Making a cautious case for insurance-linked annuity plans
I save regularly into an investment portfolio managed by my adviser and am happy with that. I'm 45, and this portfolio will be my only source of income in retirement. I could add a bit more each month, but my adviser suggests using the extra savings to buy a lifetime annuity instead. What are your thoughts on this?
Your current arrangements assume you can manage your retirement portfolio to provide income and capital to last your lifetime. Most people attempt this through a combination of timed withdrawal of income yield and capital. This requires careful calibration, with the right assumptions about risk, return and income needs.
It's tricky, and estimates can be thrown if market returns diverge from historical averages, especially at the brink of retirement - a point dramatically highlighted for baby boomers retiring just ahead of 2008.
With increasing life spans, the risk of outliving capital, especially where there's no fall-back pension, is significant.
The annuity plans sold by insurance companies address this longevity risk (the risk of outliving your retirement savings). The insurer pledges to pay investors a set income, for life. Some people live longer than others. The insurer and their actuaries look at the returns of the pooled assets for the group, and the expected longevity rates of policyholders, and run the numbers. Your bet is on personal health and a long life.
Twenty years ago, annuities were complex, expensive and generally a bad deal. You effectively gave a lump sum to an insurance company in return for its contractual undertaking to pay you an income for life. If you died the next day, the insurance company kept your capital.
People preferred to keep and manage their own capital, hoping they wouldn't outlive it. Lifetime annuity sales declined. Insurance companies were forced to rethink. Insurance companies in the United States have developed more consumer-friendly policies. Some of these firms have offices in Hong Kong and offer localised versions of the plans.
While some policies can be bought with a single lump sum, insurers prefer to sell plans involving regular contributions through the years. This is partly because it allows the insurance company to better manage investment inflows.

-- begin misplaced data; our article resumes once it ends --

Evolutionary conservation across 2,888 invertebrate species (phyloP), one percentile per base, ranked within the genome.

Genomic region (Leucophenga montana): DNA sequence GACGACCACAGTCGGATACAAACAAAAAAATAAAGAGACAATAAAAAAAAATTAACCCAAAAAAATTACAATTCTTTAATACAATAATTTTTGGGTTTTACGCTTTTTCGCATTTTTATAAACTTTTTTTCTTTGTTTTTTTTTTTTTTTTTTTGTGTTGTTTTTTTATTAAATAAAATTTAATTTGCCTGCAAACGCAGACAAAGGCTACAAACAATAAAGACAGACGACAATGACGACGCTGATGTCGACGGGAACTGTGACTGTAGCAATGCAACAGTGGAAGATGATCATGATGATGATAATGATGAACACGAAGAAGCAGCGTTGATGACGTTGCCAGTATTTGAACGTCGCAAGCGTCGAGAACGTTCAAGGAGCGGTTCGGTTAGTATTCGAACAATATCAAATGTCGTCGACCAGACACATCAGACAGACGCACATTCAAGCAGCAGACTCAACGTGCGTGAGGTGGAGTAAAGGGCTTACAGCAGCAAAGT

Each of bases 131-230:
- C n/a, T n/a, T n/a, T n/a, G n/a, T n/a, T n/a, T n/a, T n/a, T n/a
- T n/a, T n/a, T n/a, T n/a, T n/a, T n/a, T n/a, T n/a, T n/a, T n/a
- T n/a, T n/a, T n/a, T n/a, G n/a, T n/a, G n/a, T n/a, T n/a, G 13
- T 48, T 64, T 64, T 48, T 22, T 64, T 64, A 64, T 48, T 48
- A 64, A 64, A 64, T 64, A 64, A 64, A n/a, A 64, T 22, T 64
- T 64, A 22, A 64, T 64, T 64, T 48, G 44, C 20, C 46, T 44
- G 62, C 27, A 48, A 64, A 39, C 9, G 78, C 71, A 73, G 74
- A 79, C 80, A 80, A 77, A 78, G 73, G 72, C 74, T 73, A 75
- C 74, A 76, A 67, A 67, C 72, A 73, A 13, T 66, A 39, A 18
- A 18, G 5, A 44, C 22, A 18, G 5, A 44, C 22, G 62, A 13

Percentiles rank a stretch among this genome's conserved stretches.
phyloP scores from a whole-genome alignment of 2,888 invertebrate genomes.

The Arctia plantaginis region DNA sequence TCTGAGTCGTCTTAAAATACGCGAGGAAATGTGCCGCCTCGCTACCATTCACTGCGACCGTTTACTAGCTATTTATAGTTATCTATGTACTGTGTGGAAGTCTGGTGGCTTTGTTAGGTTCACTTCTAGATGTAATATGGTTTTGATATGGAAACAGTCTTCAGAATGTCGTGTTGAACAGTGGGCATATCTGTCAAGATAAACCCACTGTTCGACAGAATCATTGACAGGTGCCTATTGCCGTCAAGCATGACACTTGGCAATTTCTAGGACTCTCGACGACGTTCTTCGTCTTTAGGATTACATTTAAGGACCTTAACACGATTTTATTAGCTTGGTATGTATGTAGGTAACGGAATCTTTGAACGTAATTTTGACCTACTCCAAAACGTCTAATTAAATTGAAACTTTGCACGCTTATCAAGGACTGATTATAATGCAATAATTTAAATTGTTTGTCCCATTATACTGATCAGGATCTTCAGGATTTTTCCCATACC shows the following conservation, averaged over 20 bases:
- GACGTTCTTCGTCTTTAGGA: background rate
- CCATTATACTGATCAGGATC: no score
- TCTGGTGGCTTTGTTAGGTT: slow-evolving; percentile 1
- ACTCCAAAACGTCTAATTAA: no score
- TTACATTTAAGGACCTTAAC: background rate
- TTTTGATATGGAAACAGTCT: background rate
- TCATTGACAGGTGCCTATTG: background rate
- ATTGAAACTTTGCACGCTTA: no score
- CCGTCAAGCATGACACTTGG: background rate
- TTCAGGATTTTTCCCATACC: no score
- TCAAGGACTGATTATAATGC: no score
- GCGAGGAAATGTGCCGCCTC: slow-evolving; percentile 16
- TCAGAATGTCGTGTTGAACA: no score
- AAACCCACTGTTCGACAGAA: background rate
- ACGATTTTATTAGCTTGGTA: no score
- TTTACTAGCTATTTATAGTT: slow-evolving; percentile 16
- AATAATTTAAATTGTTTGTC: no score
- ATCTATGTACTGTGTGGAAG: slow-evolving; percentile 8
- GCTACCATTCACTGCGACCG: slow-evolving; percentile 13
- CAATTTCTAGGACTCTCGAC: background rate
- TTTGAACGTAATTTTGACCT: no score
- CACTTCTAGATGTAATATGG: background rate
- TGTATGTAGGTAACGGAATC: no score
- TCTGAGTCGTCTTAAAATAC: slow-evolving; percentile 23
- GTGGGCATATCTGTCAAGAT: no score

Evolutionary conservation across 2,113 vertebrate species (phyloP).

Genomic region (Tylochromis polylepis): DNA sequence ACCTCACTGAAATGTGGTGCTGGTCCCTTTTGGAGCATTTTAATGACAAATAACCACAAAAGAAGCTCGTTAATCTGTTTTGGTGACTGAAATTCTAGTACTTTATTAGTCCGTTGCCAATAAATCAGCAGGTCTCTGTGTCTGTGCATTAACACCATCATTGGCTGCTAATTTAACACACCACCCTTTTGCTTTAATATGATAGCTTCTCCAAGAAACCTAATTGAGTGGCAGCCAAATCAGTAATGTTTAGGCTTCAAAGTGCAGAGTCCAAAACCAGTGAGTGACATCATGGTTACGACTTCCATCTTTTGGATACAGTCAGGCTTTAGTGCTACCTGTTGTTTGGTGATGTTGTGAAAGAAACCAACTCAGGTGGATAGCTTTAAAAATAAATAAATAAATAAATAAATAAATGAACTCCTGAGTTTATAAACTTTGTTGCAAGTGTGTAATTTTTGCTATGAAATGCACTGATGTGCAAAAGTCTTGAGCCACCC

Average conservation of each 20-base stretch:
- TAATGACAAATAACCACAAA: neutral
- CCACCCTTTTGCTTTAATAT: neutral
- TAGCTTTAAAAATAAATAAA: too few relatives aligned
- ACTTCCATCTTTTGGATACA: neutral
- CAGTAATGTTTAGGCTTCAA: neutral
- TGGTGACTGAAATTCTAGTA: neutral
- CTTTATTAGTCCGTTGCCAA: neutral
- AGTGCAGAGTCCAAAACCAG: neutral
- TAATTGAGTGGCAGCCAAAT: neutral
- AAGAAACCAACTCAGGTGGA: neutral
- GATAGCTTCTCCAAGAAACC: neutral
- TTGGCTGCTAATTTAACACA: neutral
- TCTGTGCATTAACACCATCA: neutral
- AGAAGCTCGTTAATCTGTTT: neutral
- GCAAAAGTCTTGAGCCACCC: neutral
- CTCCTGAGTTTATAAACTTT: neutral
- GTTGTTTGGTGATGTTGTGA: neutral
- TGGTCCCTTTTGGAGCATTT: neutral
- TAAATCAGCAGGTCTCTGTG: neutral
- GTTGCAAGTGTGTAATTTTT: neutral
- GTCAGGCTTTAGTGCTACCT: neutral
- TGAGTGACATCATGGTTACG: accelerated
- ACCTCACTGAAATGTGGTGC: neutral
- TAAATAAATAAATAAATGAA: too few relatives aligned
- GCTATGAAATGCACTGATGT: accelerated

Typically, there's flexibility to make lump-sum withdrawals and suspend savings during the initial stage of the plan period.
But be aware that the penalties for early withdrawal can be steep.
If the policyholder dies before the plan matures, the insurance firm will pay out at least some money to beneficiaries. This feature addresses a long-standing complaint about the instrument - that people died before the plan paid out, such that the policy expired worthless.
It takes a while to understand and compare annuities, as they are complex. Some plans can be dismissed quite quickly - on the basis of provider risk, costs and returns, or inflexible features. As always with any investment, if you don't understand it, don't buy it.
You also need to be extremely cautious about your savings commitment because you are contractually committed to making payments for your chosen term.
Likewise, be aware that the plans can involve high selling commissions. You need to be clear on your adviser's motives for recommending a plan. Ask your adviser to clearly state, in writing, the full commission they are earning for selling you a plan.
But assuming you understand the plan and its fees, an annuity product that pays a guaranteed income for life can make sense.
The views presented are of a general nature. For specific advice, talk to a professional planner. See the column archive at scmp.com/askmelanie